Before you ask, no, Pat McGrath has never seen Euphoria. After seeing the eye makeup she created for Anna Sui’s Spring 2020 show, some may assume that the iconic makeup artist has. The abstract white liner layered over yellow and pink eye shadows recalls looks that Jules wore during the HBO show’s breakout first season.
“But I know it,” McGrath told a group of beauty editors, including myself, before the show after one of us told her that the makeup reminded her of Euphoria and asked if she’s seen it. “I’ve seen the [looks]. It’s really just that whole fresh take on do-it-yourself….You know that’s what we love about makeup, right? That freedom, that fun, and that expression.”
The Anna Sui look is one of several that people were quick to label as “Euphoria makeup” during New York Fashion Week. Chromat and Helmut Lang did neon wings worthy of Maddy. Jason Wu and Christian Siriano featured watercolor eyes well-suited for Jules. Nicola Dall’Asen, Allure‘s digital staff writer, even heard the show’s name thrown around several times while making her own backstage rounds.
I was most shocked when the reference was made at Anna Sui, though. To put it simply, Pat McGrath invented Euphoria makeup. Her billion-dollar empire is built on bold looks that set trends and make people rethink how they should approach makeup. Season after season, I look forward to what she’ll come up with and take inspiration from the graphic lines and glitter she puts on the runway, particularly at Anna Sui.
Crediting Euphoria for her look and other colorful looks at NYFW undermines the work she and other makeup artists have been doing for decades. And this is just in the context of Fashion Week. I could go on and on about the musicians, like Sunmi, Lizzo, Rico Nasty, Hayley Williams, and Lady Gaga, who have based their on-stage aesthetics around what we now call Euphoria makeup. Of course, drag queens, hundreds of artists on Instagram, and countless others in the LGBTQIA+ community deserve to be acknowledged in this conversation, too.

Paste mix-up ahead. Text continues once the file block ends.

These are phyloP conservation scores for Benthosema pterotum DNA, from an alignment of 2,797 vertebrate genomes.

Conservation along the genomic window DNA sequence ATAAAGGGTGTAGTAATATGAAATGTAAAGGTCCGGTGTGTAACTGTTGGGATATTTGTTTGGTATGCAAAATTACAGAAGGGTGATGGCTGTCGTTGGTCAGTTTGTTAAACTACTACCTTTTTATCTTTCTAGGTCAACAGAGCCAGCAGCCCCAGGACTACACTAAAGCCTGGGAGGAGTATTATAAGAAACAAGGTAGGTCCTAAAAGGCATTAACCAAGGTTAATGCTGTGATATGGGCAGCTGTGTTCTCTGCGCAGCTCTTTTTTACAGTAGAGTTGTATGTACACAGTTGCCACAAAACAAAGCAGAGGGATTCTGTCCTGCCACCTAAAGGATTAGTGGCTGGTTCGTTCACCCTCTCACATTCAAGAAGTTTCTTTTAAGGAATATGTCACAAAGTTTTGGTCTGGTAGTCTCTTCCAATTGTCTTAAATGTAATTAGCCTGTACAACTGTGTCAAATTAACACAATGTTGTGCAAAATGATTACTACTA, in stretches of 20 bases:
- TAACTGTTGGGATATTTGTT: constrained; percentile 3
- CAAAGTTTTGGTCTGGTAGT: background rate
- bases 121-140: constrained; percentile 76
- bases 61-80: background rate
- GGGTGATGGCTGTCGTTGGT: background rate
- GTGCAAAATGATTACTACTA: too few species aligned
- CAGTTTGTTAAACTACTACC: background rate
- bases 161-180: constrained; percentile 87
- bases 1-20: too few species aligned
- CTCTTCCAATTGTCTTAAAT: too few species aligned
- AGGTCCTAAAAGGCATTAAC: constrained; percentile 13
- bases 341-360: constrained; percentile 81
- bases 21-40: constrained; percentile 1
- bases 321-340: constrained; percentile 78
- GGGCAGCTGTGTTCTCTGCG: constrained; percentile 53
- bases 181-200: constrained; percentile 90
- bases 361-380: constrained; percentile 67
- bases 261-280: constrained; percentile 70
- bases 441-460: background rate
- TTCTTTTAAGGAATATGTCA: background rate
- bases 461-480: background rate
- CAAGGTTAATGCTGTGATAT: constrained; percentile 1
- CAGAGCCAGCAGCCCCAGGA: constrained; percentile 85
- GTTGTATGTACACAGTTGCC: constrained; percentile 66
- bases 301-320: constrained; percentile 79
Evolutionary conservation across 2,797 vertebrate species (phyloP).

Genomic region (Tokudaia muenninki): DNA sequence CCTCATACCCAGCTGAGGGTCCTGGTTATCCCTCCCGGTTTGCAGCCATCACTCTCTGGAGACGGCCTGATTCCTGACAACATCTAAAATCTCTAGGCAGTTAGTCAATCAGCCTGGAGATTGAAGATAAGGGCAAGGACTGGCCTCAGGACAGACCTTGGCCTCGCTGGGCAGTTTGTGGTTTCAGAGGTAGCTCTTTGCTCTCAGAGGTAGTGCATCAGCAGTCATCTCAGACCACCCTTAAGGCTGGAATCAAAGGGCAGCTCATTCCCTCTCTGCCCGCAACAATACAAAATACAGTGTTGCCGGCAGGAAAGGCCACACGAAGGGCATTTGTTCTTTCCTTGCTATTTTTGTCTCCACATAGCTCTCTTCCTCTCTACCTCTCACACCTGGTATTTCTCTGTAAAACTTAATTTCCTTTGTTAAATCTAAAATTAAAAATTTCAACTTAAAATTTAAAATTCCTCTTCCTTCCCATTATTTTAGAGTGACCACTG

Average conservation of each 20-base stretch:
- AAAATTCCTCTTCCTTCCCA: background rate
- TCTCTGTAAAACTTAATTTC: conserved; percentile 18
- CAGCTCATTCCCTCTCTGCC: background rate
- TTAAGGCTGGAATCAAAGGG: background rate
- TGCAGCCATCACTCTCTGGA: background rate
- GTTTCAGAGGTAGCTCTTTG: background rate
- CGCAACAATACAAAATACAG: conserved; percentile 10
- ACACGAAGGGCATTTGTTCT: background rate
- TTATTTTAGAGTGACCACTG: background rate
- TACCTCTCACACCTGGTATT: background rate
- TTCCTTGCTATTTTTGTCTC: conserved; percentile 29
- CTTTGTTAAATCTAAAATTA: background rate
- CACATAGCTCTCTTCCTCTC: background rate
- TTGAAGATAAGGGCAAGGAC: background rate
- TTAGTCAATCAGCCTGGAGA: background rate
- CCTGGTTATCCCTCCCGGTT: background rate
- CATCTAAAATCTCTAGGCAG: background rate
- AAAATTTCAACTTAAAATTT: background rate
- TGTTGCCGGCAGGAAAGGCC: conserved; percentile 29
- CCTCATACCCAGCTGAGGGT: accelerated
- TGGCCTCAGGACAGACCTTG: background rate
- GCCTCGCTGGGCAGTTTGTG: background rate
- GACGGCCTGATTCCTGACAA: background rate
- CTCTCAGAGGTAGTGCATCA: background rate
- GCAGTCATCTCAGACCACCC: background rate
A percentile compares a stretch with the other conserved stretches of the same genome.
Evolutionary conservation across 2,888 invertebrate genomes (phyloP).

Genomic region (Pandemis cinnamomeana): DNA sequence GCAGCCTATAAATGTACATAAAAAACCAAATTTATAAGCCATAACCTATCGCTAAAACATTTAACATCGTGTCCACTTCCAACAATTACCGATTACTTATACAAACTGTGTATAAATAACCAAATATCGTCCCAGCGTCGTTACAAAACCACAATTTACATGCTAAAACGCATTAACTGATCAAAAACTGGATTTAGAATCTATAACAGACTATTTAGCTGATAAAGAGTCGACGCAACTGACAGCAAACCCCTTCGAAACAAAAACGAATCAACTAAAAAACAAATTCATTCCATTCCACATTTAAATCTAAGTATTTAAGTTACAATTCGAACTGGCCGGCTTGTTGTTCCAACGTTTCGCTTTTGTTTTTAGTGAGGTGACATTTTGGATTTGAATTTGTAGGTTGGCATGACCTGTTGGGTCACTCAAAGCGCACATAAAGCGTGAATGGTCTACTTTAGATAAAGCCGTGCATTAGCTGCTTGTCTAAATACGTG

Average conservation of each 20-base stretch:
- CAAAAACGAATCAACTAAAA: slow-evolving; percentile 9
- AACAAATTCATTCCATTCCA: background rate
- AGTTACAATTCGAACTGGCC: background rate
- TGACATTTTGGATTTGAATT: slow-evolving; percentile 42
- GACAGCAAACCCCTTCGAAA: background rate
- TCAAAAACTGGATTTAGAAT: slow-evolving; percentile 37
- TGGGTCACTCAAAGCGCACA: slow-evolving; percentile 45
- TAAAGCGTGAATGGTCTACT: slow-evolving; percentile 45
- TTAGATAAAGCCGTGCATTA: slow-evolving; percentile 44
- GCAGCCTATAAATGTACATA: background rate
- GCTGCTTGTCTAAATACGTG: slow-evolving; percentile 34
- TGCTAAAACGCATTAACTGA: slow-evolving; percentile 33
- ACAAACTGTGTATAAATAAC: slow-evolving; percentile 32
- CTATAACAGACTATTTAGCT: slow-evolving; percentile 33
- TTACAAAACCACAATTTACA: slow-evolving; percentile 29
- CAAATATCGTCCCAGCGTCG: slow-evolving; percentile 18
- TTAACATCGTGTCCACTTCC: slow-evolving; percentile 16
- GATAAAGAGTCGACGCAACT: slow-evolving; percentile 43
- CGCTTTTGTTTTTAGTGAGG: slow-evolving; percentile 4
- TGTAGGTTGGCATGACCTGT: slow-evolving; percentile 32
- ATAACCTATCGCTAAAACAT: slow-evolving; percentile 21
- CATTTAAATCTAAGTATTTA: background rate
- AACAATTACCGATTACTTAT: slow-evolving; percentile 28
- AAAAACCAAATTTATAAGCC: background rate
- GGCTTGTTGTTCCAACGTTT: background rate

Not every technicolor look you see right now is inspired by the show — mine included. I have to bite my tongue every time a stranger sees the neon lines on my face or the crystals glued around my eyes and says, “Someone’s been watching Euphoria.” None of this happened overnight, let alone in the past couple months since the pilot aired.
“We’ve been doing colors for some years now. We always do them,” McGrath pointed out after an editor noted that we are seeing a lot of fun colors this season. McGrath recalled the shocking cobalt blue shadow she literally created for the Anna Sui Fall 2017 show. I’ll also direct you toward the lines of glitter she painted down models’ eye for the designer’s spring/summer 2018 show and the dreamy rainbow shadow for Spring 2019.
Bold, experimental makeup has been a constant part of NYFW, and it will continue to be for years to come, whether Euphoria is on air or not. The only difference is the show is helping normalize this take on beauty at the moment and making people more inclined than ever to experiment with makeup. Euphoria‘s cultural impact is undeniable.
Although Euphoria‘s makeup team didn’t invent neon, rhinestone, and abstract makeup, its head makeup artist Doniella Davy has done an amazing job putting fun, unconventional makeup on stage that is more accessible than Fashion Week. She’s shown through Euphoria‘s dynamic cast that makeup is a powerful means of self-expression, and that everyone can explore its emotive abilities. Davy has proven that eye makeup can share who you are with the world with a two-second glance.
Most of all, the TV show has given personalities to the makeup that McGrath pioneered. Euphoria has brought McGrath’s signature looks to life in a way beyond models walking down a runway. The show also put statement makeup in the context of hyperrealistic teens to make it seem more relatable. If a teen like Jules or Maddy can wake up every morning and execute these kinds of looks before school starts, then so can I, right?
With Zendaya, Hunter Schaffer, and Barbie Ferrera’s examples, people feel more inspired and confident than ever spackling their lids with the sparkliest, most vibrant beauty products they can find. And it’s so fucking cool to see my Instagram Explore page filled with interpretations of their looks from the show because of that. One TV show with only eight episodes did that.
I’ll go back to how McGrath ended her backstage interview with, though. “We’re always in a way doing crazy things. It’s also just great to see the world enjoying alternative makeup and embracing it like something new,” she said. “Isn’t that major?” It sure is.